What Is Formative Research?
During the game development process, certain design questions have no clear answers. Current psychological theories could support a number of options, and thus without further research these theories have limited predictive power with regard to whether specific design choices will be effective. Formative research is a way to resolve these issues by using appropriate stimuli to probe how children make sense of specific tasks or media (Fisch & Bernstein, 2000).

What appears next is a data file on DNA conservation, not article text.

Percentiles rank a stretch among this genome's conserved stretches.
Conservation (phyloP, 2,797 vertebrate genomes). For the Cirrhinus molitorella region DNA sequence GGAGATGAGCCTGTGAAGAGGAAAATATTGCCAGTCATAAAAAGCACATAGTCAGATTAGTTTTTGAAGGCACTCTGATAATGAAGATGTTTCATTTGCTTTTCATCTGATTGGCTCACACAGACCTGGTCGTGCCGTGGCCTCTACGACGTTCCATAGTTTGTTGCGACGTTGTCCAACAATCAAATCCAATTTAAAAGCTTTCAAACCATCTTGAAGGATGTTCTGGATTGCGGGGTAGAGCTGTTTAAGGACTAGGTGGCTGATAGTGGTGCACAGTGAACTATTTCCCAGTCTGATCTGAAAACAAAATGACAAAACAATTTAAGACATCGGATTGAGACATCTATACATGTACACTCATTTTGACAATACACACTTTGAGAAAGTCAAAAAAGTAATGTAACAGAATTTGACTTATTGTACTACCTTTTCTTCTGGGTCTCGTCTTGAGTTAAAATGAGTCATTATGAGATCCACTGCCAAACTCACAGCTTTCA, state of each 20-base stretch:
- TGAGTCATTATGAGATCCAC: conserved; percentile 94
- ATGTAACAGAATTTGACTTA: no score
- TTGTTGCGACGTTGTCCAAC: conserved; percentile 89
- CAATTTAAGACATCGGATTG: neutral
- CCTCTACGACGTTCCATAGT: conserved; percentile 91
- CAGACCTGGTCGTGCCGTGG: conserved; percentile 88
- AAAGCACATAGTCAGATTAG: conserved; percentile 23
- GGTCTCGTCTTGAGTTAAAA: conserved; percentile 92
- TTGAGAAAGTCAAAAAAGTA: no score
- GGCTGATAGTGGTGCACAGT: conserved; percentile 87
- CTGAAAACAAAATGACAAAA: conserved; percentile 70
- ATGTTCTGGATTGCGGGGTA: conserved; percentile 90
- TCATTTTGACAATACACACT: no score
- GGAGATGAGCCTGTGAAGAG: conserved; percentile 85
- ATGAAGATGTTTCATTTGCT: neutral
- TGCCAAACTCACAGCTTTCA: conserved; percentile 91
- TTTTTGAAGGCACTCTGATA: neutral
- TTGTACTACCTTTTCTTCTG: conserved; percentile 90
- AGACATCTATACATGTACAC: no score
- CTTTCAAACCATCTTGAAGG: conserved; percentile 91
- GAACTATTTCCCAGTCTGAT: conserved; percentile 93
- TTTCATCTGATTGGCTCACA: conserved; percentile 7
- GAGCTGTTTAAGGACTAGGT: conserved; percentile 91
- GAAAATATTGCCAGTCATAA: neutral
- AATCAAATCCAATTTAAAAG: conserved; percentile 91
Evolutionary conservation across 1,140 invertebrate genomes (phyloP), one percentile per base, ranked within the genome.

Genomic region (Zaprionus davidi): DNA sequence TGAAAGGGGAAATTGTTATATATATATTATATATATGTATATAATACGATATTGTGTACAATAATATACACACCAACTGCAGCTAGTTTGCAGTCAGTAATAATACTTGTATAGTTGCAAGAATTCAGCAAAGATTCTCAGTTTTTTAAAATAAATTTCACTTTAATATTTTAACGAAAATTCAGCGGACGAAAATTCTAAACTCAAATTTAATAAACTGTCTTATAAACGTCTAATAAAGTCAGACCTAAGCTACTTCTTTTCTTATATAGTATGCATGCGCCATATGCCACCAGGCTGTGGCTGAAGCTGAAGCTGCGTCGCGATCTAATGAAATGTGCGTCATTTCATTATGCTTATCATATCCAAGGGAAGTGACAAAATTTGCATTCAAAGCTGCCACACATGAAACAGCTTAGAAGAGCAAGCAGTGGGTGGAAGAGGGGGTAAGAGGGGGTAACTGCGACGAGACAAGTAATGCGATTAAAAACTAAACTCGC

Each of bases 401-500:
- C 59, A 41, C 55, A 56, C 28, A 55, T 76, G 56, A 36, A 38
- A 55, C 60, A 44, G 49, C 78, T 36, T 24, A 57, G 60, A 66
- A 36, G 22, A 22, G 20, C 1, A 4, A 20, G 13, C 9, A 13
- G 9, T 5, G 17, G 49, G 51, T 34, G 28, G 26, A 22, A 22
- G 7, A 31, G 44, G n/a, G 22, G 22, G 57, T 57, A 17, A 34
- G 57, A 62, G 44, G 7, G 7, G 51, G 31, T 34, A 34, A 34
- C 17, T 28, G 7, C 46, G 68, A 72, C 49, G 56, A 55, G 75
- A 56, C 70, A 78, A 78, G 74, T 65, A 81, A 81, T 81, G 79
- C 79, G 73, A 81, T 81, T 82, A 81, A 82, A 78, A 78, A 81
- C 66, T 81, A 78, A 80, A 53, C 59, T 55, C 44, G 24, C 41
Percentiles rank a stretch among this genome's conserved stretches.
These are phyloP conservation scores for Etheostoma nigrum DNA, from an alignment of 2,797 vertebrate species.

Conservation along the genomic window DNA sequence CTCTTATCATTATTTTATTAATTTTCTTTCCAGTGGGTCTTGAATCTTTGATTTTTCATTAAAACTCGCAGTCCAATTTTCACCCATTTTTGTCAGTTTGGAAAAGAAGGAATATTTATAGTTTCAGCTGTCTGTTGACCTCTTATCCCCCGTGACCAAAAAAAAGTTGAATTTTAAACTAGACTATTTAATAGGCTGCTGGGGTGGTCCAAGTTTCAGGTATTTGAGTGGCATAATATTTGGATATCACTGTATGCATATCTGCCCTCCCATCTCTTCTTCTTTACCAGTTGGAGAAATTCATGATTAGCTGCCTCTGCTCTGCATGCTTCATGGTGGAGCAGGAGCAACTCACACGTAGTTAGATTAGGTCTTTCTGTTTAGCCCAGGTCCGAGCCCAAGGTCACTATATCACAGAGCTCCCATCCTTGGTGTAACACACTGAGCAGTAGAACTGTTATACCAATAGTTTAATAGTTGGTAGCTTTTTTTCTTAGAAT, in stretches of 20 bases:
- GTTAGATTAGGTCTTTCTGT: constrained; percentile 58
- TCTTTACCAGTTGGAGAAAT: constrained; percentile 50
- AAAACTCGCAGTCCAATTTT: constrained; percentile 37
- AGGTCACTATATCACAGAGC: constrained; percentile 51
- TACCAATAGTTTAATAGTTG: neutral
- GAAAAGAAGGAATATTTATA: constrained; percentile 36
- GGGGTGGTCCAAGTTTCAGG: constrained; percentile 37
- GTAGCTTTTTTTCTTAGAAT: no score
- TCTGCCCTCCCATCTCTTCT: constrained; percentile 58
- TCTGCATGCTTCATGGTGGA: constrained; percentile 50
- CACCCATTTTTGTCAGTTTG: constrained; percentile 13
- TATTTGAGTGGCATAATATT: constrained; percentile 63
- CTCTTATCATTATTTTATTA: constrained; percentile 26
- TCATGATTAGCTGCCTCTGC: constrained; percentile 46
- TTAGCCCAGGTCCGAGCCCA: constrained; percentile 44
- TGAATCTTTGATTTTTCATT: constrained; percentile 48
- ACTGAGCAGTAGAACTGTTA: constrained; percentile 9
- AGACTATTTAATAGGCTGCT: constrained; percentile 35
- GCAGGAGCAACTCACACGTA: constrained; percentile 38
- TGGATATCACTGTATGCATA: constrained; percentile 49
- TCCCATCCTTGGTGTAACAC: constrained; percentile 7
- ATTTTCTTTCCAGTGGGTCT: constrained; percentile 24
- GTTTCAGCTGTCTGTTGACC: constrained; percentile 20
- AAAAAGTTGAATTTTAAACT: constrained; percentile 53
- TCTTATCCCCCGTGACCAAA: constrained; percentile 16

This type of work is not meant to expand what is known about how students in general understand a given topic or about assessing the knowledge of any specific child. Instead, research participants are viewed as members of a particular subgroup, and psychological theory provides theoretical models against which student responses can be checked. For this reason, research participants must be from the same age group as the one for whom the game is designed. Methodologically similar to clinical interviewing as practiced by Piaget (1929) and more recently by Ginsburg (1997) and others, formative research is fruitful when interviewees feel comfortable speaking honestly without concern for the accuracy of their answers. This situation, however, may generate imprecise comments that the researcher then must clarify without judgment, while listening for issues that warrant further exploration. I have found this process to be very similar to that of interviewing sources for newspaper articles, and my background as a journalist has served me well here. Overall, when practiced well, formative research can be a reliable way of ensuring that the artifact being designed has the best chance to accomplish its purpose.